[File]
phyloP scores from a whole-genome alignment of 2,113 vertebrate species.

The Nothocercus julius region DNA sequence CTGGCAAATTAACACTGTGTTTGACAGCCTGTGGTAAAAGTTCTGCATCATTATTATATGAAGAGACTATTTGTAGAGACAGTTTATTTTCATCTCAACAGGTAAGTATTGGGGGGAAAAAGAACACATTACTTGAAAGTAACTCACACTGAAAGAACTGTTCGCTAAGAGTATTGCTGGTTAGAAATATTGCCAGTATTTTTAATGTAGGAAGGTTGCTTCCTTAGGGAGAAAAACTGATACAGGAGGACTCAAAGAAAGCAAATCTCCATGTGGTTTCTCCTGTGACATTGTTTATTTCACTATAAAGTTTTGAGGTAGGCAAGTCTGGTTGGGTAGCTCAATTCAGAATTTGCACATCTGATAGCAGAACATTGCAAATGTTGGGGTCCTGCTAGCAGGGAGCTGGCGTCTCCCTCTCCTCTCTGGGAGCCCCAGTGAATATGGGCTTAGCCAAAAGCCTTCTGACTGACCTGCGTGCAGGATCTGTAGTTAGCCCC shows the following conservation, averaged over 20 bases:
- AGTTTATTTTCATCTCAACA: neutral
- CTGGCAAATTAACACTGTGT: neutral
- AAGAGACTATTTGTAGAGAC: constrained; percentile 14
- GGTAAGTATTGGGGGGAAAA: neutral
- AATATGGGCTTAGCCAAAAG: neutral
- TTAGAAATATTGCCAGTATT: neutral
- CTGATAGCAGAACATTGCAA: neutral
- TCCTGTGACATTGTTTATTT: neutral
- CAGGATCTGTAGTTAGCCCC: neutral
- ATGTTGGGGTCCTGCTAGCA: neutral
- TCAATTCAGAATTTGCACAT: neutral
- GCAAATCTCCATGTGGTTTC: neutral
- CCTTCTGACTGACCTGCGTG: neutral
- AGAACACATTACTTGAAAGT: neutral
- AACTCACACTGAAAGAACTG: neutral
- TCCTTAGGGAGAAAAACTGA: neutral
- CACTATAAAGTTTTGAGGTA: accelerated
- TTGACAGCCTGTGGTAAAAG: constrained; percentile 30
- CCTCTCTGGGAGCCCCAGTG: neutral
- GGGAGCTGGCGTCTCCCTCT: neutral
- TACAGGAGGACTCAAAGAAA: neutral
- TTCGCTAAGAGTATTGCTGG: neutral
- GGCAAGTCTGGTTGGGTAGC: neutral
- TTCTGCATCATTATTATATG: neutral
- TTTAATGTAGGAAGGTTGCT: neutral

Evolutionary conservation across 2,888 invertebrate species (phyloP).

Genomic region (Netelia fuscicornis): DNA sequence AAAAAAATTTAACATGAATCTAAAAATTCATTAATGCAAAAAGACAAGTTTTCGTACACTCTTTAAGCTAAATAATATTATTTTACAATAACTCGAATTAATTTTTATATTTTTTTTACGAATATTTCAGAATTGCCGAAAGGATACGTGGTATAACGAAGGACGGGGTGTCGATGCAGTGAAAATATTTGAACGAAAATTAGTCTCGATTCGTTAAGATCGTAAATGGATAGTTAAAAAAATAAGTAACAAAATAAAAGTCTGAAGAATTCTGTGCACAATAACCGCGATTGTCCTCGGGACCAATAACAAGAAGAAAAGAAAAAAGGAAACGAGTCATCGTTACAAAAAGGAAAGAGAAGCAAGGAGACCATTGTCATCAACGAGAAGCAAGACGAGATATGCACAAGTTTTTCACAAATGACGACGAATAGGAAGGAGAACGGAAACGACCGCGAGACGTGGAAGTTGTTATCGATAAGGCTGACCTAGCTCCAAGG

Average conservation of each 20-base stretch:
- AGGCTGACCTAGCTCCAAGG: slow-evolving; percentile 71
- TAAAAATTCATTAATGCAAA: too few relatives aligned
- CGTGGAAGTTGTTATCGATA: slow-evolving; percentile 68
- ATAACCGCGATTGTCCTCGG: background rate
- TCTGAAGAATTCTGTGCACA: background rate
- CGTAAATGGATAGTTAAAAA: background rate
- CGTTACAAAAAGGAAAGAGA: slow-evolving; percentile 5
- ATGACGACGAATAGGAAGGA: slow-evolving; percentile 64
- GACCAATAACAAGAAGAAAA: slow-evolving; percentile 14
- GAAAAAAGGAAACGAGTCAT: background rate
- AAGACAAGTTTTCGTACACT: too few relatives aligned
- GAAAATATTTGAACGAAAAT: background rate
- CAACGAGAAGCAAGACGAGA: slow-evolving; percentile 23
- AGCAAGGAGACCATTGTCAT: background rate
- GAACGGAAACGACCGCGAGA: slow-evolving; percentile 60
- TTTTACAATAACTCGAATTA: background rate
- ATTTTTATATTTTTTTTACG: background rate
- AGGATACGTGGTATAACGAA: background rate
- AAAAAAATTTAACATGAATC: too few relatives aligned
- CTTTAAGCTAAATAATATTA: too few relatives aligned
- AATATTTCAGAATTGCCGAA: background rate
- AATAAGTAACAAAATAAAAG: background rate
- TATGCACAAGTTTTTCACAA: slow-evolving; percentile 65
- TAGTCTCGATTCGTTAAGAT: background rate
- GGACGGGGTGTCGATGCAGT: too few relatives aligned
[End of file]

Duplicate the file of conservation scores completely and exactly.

phyloP scores from a whole-genome alignment of 2,113 vertebrate species.

The Nothocercus julius region DNA sequence CTGGCAAATTAACACTGTGTTTGACAGCCTGTGGTAAAAGTTCTGCATCATTATTATATGAAGAGACTATTTGTAGAGACAGTTTATTTTCATCTCAACAGGTAAGTATTGGGGGGAAAAAGAACACATTACTTGAAAGTAACTCACACTGAAAGAACTGTTCGCTAAGAGTATTGCTGGTTAGAAATATTGCCAGTATTTTTAATGTAGGAAGGTTGCTTCCTTAGGGAGAAAAACTGATACAGGAGGACTCAAAGAAAGCAAATCTCCATGTGGTTTCTCCTGTGACATTGTTTATTTCACTATAAAGTTTTGAGGTAGGCAAGTCTGGTTGGGTAGCTCAATTCAGAATTTGCACATCTGATAGCAGAACATTGCAAATGTTGGGGTCCTGCTAGCAGGGAGCTGGCGTCTCCCTCTCCTCTCTGGGAGCCCCAGTGAATATGGGCTTAGCCAAAAGCCTTCTGACTGACCTGCGTGCAGGATCTGTAGTTAGCCCC shows the following conservation, averaged over 20 bases:
- AGTTTATTTTCATCTCAACA: neutral
- CTGGCAAATTAACACTGTGT: neutral
- AAGAGACTATTTGTAGAGAC: constrained; percentile 14
- GGTAAGTATTGGGGGGAAAA: neutral
- AATATGGGCTTAGCCAAAAG: neutral
- TTAGAAATATTGCCAGTATT: neutral
- CTGATAGCAGAACATTGCAA: neutral
- TCCTGTGACATTGTTTATTT: neutral
- CAGGATCTGTAGTTAGCCCC: neutral
- ATGTTGGGGTCCTGCTAGCA: neutral
- TCAATTCAGAATTTGCACAT: neutral
- GCAAATCTCCATGTGGTTTC: neutral
- CCTTCTGACTGACCTGCGTG: neutral
- AGAACACATTACTTGAAAGT: neutral
- AACTCACACTGAAAGAACTG: neutral
- TCCTTAGGGAGAAAAACTGA: neutral
- CACTATAAAGTTTTGAGGTA: accelerated
- TTGACAGCCTGTGGTAAAAG: constrained; percentile 30
- CCTCTCTGGGAGCCCCAGTG: neutral
- GGGAGCTGGCGTCTCCCTCT: neutral
- TACAGGAGGACTCAAAGAAA: neutral
- TTCGCTAAGAGTATTGCTGG: neutral
- GGCAAGTCTGGTTGGGTAGC: neutral
- TTCTGCATCATTATTATATG: neutral
- TTTAATGTAGGAAGGTTGCT: neutral

Evolutionary conservation across 2,888 invertebrate species (phyloP).

Genomic region (Netelia fuscicornis): DNA sequence AAAAAAATTTAACATGAATCTAAAAATTCATTAATGCAAAAAGACAAGTTTTCGTACACTCTTTAAGCTAAATAATATTATTTTACAATAACTCGAATTAATTTTTATATTTTTTTTACGAATATTTCAGAATTGCCGAAAGGATACGTGGTATAACGAAGGACGGGGTGTCGATGCAGTGAAAATATTTGAACGAAAATTAGTCTCGATTCGTTAAGATCGTAAATGGATAGTTAAAAAAATAAGTAACAAAATAAAAGTCTGAAGAATTCTGTGCACAATAACCGCGATTGTCCTCGGGACCAATAACAAGAAGAAAAGAAAAAAGGAAACGAGTCATCGTTACAAAAAGGAAAGAGAAGCAAGGAGACCATTGTCATCAACGAGAAGCAAGACGAGATATGCACAAGTTTTTCACAAATGACGACGAATAGGAAGGAGAACGGAAACGACCGCGAGACGTGGAAGTTGTTATCGATAAGGCTGACCTAGCTCCAAGG

Average conservation of each 20-base stretch:
- AGGCTGACCTAGCTCCAAGG: slow-evolving; percentile 71
- TAAAAATTCATTAATGCAAA: too few relatives aligned
- CGTGGAAGTTGTTATCGATA: slow-evolving; percentile 68
- ATAACCGCGATTGTCCTCGG: background rate
- TCTGAAGAATTCTGTGCACA: background rate
- CGTAAATGGATAGTTAAAAA: background rate
- CGTTACAAAAAGGAAAGAGA: slow-evolving; percentile 5
- ATGACGACGAATAGGAAGGA: slow-evolving; percentile 64
- GACCAATAACAAGAAGAAAA: slow-evolving; percentile 14
- GAAAAAAGGAAACGAGTCAT: background rate
- AAGACAAGTTTTCGTACACT: too few relatives aligned
- GAAAATATTTGAACGAAAAT: background rate
- CAACGAGAAGCAAGACGAGA: slow-evolving; percentile 23
- AGCAAGGAGACCATTGTCAT: background rate
- GAACGGAAACGACCGCGAGA: slow-evolving; percentile 60
- TTTTACAATAACTCGAATTA: background rate
- ATTTTTATATTTTTTTTACG: background rate
- AGGATACGTGGTATAACGAA: background rate
- AAAAAAATTTAACATGAATC: too few relatives aligned
- CTTTAAGCTAAATAATATTA: too few relatives aligned
- AATATTTCAGAATTGCCGAA: background rate
- AATAAGTAACAAAATAAAAG: background rate
- TATGCACAAGTTTTTCACAA: slow-evolving; percentile 65
- TAGTCTCGATTCGTTAAGAT: background rate
- GGACGGGGTGTCGATGCAGT: too few relatives aligned